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image of earth with superimposed dewdrops on webspi

In Melbourne, my hometown, the story goes that if you want the weather to change, just wait five minutes. My roof leaked in the latest rainstorms, and strategically placed buckets are still collecting drips. Yet a source of delight happens when you go outside in the follow-up and breathe in the freshness, or you notice the lovely way raindrops on a spider web scintillate in the emerging sunlight.

The picture even weaves into your dreams. That happened to me. I dreamt I was in my garden after a thunderstorm, peering in to one of the tiny watery orbs to see what was reflected there.

I noticed then that it was night. The raindrop became like those photos of earth taken from space, with the darkness of the globe’s surface scattered with the lights of a host of cities, dense in patches, less so in areas with few inhabitants. In my dream I leaned even closer and saw spaces between even the densest clusters. Then something beautiful happened. The lights became miniature dewdrops with fine threads spun out like spider-silk, clothing the planet in an exquisite fractal-like garment. And along all these delicate threads I saw movement in each direction as if along highways. Somehow, I knew these were living souls.

It was a haunting dream that stayed with me. And in the way of dreams, I understood that it linked up with other thoughts of the day.

Melbourne, like the world, is in the throes of the Covid-19 pandemic. Here there has been lockdown during much of 2020-21. People continued to reach out to help the lonely and struggling; neighbours checked in on one another, front line medical workers still give their all and more to save lives. But there is plenty of simmering discontent and unease.

Rather than bonding people as we deal with the disruption to the lives we thought were normal, many divisions have been exacerbated – state against state, city against the country, individual against individual, blame being thrown around, conflict building between ‘my rights’ and ‘our responsibilities’. Even good friends are in danger of becoming divided.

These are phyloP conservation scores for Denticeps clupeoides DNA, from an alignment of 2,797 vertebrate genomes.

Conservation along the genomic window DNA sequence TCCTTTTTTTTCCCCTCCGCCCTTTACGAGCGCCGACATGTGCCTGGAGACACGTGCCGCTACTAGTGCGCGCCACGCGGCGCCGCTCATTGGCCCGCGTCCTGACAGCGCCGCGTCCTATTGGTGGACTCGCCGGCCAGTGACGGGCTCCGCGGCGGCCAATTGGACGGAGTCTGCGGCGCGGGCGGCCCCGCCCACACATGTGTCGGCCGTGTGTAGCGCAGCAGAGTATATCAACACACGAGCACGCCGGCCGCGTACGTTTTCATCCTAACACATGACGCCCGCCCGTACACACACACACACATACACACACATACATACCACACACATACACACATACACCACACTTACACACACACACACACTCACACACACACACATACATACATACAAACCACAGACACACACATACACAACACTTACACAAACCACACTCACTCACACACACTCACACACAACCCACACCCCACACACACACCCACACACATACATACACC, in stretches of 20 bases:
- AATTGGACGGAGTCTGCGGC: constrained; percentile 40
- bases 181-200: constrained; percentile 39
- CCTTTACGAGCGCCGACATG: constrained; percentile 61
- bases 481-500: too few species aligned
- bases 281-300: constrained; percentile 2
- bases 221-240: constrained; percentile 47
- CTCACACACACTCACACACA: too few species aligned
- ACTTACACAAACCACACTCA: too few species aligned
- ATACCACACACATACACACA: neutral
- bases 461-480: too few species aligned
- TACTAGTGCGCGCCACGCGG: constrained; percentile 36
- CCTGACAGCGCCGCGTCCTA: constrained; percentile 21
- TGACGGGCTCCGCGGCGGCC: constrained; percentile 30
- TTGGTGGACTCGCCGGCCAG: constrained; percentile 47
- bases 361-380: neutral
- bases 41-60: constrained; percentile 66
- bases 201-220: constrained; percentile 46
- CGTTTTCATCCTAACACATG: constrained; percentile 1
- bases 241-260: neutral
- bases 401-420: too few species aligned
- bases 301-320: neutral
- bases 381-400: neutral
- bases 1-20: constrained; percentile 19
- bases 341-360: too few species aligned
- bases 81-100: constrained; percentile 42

Meanwhile across the world one tumultuous event follows another. And faced with enormous upheavals people try to navigate between the breaking down of traditional and familiar values and self-focused survival anxiety. In the early 21st century this is where we dwell.

How did I see my dream connecting with all the troubles?

There was something different about those souls I saw moving along the delicate spider-silk network. It seemed that each one made their journey singly yet were united like jewels in an inclusive whole.

The secular, materialistic understanding of our planet as physical matter there for us to exploit was ushered in by what is known as the age of reason about 300 years ago. This shift, closely connected with a scientific revolution, burst apart an older unified view of existence. Evidence-based thinking required everything to be separated into its parts and experimented upon. This scientific modality is dynamic, and industrial and technological invention has flourished since, but a negative outcome is a utilitarian world of things.

Others see it differently. James Lovelock’s 1970s Gaia theory of the earth as a single interacting, living system has had a profound influence on changing that separationist understanding of our world. From environmentalists dedicated to reversing the ongoing extinction of wildlife, to efforts to change the trajectory of disastrous climate change, to involvement in movements that aim do away with harm to creatures that are ‘not us’, including refusal to discriminate against people who are different and other – all these actions reveal in human souls a deep and widespread longing for renewal.

I feel it and I’m convinced it heralds the emergence of a mighty shift in consciousness. It’s about convergence, a reuniting of separate parts involving every aspect of existence. This looks towards an integral, holistic and post-materialistic world view.

Often today people speak of Mother Earth, on some level aware of a profound and awesome reality. Our planet is indeed a living being, and like other living beings she consists of body, soul and spirit. All that live on Mother Earth are her children. But humans have a unique place in this interacting world system. We can become conscious agents of change because humans have evolved a sense of ‘I’. Only humans can say, ‘I am able to change the way things stand.’ And consciously undertake to do it.

In this context healing the soul is a vital precursor to the healing of the whole world. Founder of Anthroposophy Rudolf Steiner draws our attention to the unfolding spiritual ‘I’ within the soul. This ‘I’ is not ego, needing approval, recognition or dominance. It’s a courageous and free individuality, the true self, willing to let go fear and judgement and to embrace all that is other. Through such a consciousness, inter-relationship on a profound level can be restored. It happens when we ‘walk the talk’ through deeds born of love.

I dreamt that I witnessed our mechanistic, utilitarian world view transformed, with souls reconnected to ancient unity but without losing their hard-won individuality, souls that in freedom are alive with generosity and empathy, who express love unconditionally. Such threads of connection, once we make them, are as strong and enduring as spider-silk. I believe my dream was, and is, telling the story of who we can be.


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